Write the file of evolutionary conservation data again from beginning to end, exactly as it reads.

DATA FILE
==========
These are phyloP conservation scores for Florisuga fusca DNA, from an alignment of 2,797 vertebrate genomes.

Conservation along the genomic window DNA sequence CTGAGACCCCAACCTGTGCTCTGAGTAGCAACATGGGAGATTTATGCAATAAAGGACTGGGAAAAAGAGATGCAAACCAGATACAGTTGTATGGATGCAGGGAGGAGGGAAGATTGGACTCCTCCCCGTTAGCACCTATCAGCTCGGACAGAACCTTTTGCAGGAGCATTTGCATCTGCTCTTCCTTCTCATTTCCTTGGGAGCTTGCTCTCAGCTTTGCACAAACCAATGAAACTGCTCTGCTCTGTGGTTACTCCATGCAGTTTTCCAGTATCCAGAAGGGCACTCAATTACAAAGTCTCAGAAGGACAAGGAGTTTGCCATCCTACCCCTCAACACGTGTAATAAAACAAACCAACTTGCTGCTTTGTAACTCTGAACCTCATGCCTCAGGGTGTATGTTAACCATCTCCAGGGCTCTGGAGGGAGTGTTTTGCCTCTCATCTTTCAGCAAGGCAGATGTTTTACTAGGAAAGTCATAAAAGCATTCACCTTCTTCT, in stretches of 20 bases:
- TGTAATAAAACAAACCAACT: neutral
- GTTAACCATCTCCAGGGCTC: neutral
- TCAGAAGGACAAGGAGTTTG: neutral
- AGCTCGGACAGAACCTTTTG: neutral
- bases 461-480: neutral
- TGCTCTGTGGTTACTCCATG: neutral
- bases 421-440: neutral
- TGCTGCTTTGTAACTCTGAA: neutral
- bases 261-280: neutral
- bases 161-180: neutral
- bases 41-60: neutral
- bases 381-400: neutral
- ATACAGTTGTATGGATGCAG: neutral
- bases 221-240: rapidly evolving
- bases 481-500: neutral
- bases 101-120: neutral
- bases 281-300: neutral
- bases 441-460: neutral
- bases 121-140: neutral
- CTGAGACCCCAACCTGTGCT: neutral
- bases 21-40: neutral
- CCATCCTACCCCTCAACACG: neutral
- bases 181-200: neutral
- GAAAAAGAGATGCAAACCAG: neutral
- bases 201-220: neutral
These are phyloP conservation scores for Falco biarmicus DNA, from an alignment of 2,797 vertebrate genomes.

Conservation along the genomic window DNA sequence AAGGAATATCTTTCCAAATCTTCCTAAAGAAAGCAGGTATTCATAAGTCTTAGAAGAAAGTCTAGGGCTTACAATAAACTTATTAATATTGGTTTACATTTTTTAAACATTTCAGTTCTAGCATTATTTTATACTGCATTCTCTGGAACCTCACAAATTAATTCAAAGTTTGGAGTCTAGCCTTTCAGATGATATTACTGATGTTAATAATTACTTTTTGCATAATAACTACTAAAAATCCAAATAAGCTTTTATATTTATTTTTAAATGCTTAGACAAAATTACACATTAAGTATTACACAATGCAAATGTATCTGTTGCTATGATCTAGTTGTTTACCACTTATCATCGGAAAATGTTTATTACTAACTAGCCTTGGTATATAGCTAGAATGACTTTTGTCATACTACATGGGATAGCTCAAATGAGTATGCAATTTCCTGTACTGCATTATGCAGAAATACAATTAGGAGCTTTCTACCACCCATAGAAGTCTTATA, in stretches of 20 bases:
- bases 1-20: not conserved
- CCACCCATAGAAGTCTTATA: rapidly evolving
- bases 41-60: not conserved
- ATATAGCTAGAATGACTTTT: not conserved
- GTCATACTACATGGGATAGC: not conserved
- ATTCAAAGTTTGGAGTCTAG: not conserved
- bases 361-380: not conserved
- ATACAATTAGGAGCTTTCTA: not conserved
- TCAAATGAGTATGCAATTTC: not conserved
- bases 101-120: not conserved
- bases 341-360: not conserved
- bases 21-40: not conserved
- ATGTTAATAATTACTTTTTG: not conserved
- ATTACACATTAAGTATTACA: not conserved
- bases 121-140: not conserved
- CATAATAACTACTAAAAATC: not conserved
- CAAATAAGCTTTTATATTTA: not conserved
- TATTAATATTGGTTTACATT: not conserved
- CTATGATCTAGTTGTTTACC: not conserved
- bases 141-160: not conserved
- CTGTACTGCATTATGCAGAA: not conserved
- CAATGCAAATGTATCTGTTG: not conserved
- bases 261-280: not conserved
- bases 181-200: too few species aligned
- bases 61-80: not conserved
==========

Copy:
These are phyloP conservation scores for Florisuga fusca DNA, from an alignment of 2,797 vertebrate genomes.

Conservation along the genomic window DNA sequence CTGAGACCCCAACCTGTGCTCTGAGTAGCAACATGGGAGATTTATGCAATAAAGGACTGGGAAAAAGAGATGCAAACCAGATACAGTTGTATGGATGCAGGGAGGAGGGAAGATTGGACTCCTCCCCGTTAGCACCTATCAGCTCGGACAGAACCTTTTGCAGGAGCATTTGCATCTGCTCTTCCTTCTCATTTCCTTGGGAGCTTGCTCTCAGCTTTGCACAAACCAATGAAACTGCTCTGCTCTGTGGTTACTCCATGCAGTTTTCCAGTATCCAGAAGGGCACTCAATTACAAAGTCTCAGAAGGACAAGGAGTTTGCCATCCTACCCCTCAACACGTGTAATAAAACAAACCAACTTGCTGCTTTGTAACTCTGAACCTCATGCCTCAGGGTGTATGTTAACCATCTCCAGGGCTCTGGAGGGAGTGTTTTGCCTCTCATCTTTCAGCAAGGCAGATGTTTTACTAGGAAAGTCATAAAAGCATTCACCTTCTTCT, in stretches of 20 bases:
- TGTAATAAAACAAACCAACT: neutral
- GTTAACCATCTCCAGGGCTC: neutral
- TCAGAAGGACAAGGAGTTTG: neutral
- AGCTCGGACAGAACCTTTTG: neutral
- bases 461-480: neutral
- TGCTCTGTGGTTACTCCATG: neutral
- bases 421-440: neutral
- TGCTGCTTTGTAACTCTGAA: neutral
- bases 261-280: neutral
- bases 161-180: neutral
- bases 41-60: neutral
- bases 381-400: neutral
- ATACAGTTGTATGGATGCAG: neutral
- bases 221-240: rapidly evolving
- bases 481-500: neutral
- bases 101-120: neutral
- bases 281-300: neutral
- bases 441-460: neutral
- bases 121-140: neutral
- CTGAGACCCCAACCTGTGCT: neutral
- bases 21-40: neutral
- CCATCCTACCCCTCAACACG: neutral
- bases 181-200: neutral
- GAAAAAGAGATGCAAACCAG: neutral
- bases 201-220: neutral
These are phyloP conservation scores for Falco biarmicus DNA, from an alignment of 2,797 vertebrate genomes.

Conservation along the genomic window DNA sequence AAGGAATATCTTTCCAAATCTTCCTAAAGAAAGCAGGTATTCATAAGTCTTAGAAGAAAGTCTAGGGCTTACAATAAACTTATTAATATTGGTTTACATTTTTTAAACATTTCAGTTCTAGCATTATTTTATACTGCATTCTCTGGAACCTCACAAATTAATTCAAAGTTTGGAGTCTAGCCTTTCAGATGATATTACTGATGTTAATAATTACTTTTTGCATAATAACTACTAAAAATCCAAATAAGCTTTTATATTTATTTTTAAATGCTTAGACAAAATTACACATTAAGTATTACACAATGCAAATGTATCTGTTGCTATGATCTAGTTGTTTACCACTTATCATCGGAAAATGTTTATTACTAACTAGCCTTGGTATATAGCTAGAATGACTTTTGTCATACTACATGGGATAGCTCAAATGAGTATGCAATTTCCTGTACTGCATTATGCAGAAATACAATTAGGAGCTTTCTACCACCCATAGAAGTCTTATA, in stretches of 20 bases:
- bases 1-20: not conserved
- CCACCCATAGAAGTCTTATA: rapidly evolving
- bases 41-60: not conserved
- ATATAGCTAGAATGACTTTT: not conserved
- GTCATACTACATGGGATAGC: not conserved
- ATTCAAAGTTTGGAGTCTAG: not conserved
- bases 361-380: not conserved
- ATACAATTAGGAGCTTTCTA: not conserved
- TCAAATGAGTATGCAATTTC: not conserved
- bases 101-120: not conserved
- bases 341-360: not conserved
- bases 21-40: not conserved
- ATGTTAATAATTACTTTTTG: not conserved
- ATTACACATTAAGTATTACA: not conserved
- bases 121-140: not conserved
- CATAATAACTACTAAAAATC: not conserved
- CAAATAAGCTTTTATATTTA: not conserved
- TATTAATATTGGTTTACATT: not conserved
- CTATGATCTAGTTGTTTACC: not conserved
- bases 141-160: not conserved
- CTGTACTGCATTATGCAGAA: not conserved
- CAATGCAAATGTATCTGTTG: not conserved
- bases 261-280: not conserved
- bases 181-200: too few species aligned
- bases 61-80: not conserved